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5 Things Elite Salespeople Don't Do

Posted February 5, 2015
7 minute read

You can read hundreds of articles about what elite salespeople do but few about what they don’t do. So, here’s a list of 5 things elite salespeople don’t do.

#1 – If you build it they will come – NOT!

For most of us there are meaningful competitors for the things we sell. Even if your company is a market leader, you cannot sit back and expect buyers to come to you. This may happen to some degree as a result of some branding or awareness efforts, but a passive sales approach won’t get you to your quota.

Prospecting is fundamental activity for elite salespeople. Prospecting takes the form of cold calling, assertive and consistent lead nurturing activities, asking current clients for referrals, and using tools like LinkedIn to find and connect with buyers in your target market.

If prospecting is not part of your sales and marketing efforts, it is likely you won’t rank among the elite salespeople in your industry.

#2 - Talk about the “fish on the wall”

Most salespeople will walk into a buyer’s office, notice an interesting picture, a college emblem or the proverbial “fish on the wall” and attempt to build rapport by talking about it. This is such normal behavior from most salespeople that buyers can see right through it and label you “just another salesperson”.

Misinterpret one of these observations and you might be putting your foot in your mouth. I once heard about a salesperson who was attempting to build rapport with a buyer and made a comment about a picture he saw in the lobby. He said to the buyer, “I noticed that picture in the lobby of you and John Madden. When was that taken?” The buyer responded, “That’s not John Madden, that’s my mother.” That salesperson didn’t make the sale. By the way, John Madden is a former NFL football coach and announcer.

The key to sales success, like in most other business situations, is to stand out from the rest and have a competitive advantage. The best way to build rapport is to research your buyer, find something business related that is unique to him and ask a good open-ended question about that issue. This approach demonstrates you’ve done your homework and gets the buyer talking.

#3 Show up and throw up

The single biggest frustration buyers have about salespeople is they talk too much. If a buyer has invited you into his office, he wants to find out if you can actually help him or solve his problems.

The only way you can determine if your products/services can add value is if the buyer has the opportunity to explain his challenges and problems. You don’t do this by talking about yourself, your company and your products. You learn only by asking good open-ended questions and listening actively.

During a typical sales meeting, the salesperson should talking 30% or less. Remember a couple of famous quotes; “A fool speaks – a wise man listens” and “God gave us two ears and one mouth – use these gifts proportionately.”

#4 Blah, blah, blah about your company

When making presentations about your company, be “short and sweet”. Realize buyers will quickly form strong impressions about you based on your appearance, tone of voice and other non-verbals. Plus, simply being invited into a buyer’s office is an indication you have established at least some credibility.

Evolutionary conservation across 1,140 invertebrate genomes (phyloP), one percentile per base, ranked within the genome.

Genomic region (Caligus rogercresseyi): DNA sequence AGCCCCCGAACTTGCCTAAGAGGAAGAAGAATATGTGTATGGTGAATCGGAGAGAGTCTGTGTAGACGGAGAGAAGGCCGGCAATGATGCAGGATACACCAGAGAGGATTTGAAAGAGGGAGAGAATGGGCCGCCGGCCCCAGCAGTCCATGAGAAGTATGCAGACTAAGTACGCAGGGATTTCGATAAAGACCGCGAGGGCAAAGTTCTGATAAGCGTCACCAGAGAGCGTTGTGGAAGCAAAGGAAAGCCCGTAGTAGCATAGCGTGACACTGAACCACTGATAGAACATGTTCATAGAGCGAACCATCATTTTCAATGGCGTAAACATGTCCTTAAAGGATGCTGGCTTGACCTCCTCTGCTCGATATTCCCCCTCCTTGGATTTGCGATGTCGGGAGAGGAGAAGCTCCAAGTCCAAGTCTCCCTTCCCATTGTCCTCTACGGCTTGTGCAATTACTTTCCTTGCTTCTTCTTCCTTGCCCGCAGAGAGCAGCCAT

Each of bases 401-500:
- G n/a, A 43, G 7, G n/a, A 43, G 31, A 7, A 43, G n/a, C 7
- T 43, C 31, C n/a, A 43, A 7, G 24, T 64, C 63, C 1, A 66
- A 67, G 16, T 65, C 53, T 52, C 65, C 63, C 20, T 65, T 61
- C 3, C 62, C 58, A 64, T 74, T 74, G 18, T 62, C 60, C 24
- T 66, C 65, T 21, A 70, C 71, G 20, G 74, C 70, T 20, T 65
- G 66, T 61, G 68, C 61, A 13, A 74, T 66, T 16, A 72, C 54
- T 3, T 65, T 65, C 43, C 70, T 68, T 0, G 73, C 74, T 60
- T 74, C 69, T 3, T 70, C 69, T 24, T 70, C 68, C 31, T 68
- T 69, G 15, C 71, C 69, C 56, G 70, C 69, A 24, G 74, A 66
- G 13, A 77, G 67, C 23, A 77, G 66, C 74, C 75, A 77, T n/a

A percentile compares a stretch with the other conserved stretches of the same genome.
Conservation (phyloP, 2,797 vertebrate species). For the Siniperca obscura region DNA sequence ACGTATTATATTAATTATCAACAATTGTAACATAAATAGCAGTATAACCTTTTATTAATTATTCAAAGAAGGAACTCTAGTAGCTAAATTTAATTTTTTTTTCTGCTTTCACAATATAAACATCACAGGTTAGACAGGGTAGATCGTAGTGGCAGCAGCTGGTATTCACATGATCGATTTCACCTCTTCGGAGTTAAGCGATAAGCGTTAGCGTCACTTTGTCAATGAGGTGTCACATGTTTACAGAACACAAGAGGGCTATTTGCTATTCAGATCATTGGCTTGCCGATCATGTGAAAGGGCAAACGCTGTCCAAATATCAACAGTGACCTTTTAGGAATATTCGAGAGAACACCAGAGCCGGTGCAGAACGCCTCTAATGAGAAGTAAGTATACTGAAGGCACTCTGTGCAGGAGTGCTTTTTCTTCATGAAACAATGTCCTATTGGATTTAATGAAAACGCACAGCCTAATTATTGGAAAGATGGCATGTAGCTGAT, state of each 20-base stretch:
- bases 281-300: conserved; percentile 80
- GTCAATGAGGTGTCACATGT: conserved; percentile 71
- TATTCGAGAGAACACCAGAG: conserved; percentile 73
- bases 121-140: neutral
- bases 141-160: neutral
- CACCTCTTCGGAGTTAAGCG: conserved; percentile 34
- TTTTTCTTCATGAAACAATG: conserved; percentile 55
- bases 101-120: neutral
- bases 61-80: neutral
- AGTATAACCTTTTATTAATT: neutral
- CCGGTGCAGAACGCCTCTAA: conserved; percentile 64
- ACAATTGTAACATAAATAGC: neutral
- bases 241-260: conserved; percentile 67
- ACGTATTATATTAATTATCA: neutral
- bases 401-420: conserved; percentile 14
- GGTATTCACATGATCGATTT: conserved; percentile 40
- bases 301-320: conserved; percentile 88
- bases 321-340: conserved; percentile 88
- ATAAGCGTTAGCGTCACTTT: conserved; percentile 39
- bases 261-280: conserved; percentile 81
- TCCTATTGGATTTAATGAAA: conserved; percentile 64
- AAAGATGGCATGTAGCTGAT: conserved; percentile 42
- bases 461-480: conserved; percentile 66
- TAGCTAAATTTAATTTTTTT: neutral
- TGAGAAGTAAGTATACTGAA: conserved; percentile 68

There’s something I call the “credibility hurdle”. That’s the point at which the buyer determines you are credible enough to interact with you. Once you’ve reached the “credibility hurdle”, you can turn your attention to learning about the buyer’s situation in order to see how you can add value. In other words, once you’ve hit the “credibility hurdle” stop trying to impress the buyer. Focus on him, not you and your company.

When it comes to telling the buyer about your company, don’t go on and on. Be succinct and to the point, spending no more than 5 minutes explaining who you are, what you do, your competitive advantages, and some of the unique elements of your products and services.

#5 Fails to follow up

Jim Valvano, former NCAA basketball championship coach has many famous quotes about follow-up and persistence – “Don’t give up – don’t ever give up” and “Failure and rejection are only the first steps to succeeding.”

One of the biggest failures of most salespeople is they fail to follow-up. Buyers even express frustration about salespeople not following up after a proposal is made. It takes an average of 12 contacts to make the sale to a qualified B2B prospect. The average salesperson makes only 3.

Elite salespeople follow-up until they get a “no” response. They act as though the buyer is truly interested unless the buyer specifically says “no”. Elite salespeople know how to follow up without appearing as a pest.

The best ways to follow up on a sales situation are; 1) re-emphasize the value you can add to the buyer’s situation, 2) share additional/new ideas and thoughts about the situation you’ve been discussing with your buyer, and 3) provide education in the form of articles and resources as a means to show you are truly interested in his success.

In summary, elite salespeople are consistently prospecting for sales opportunities. They don’t sit back and let the business come to them. They build rapport by researching the buyer and asking good opening questions that build the buyer’s self-esteem and get them talking. Elite salespeople ask great questions and listen actively, and they seize the opportunity to learn as much as possible about the buyer and his situation. They make succinct presentations about their company, and they know how to follow up. The focus on the buyer and how they can add value to him.

Topics Sales, Selling Skills, Sales Training

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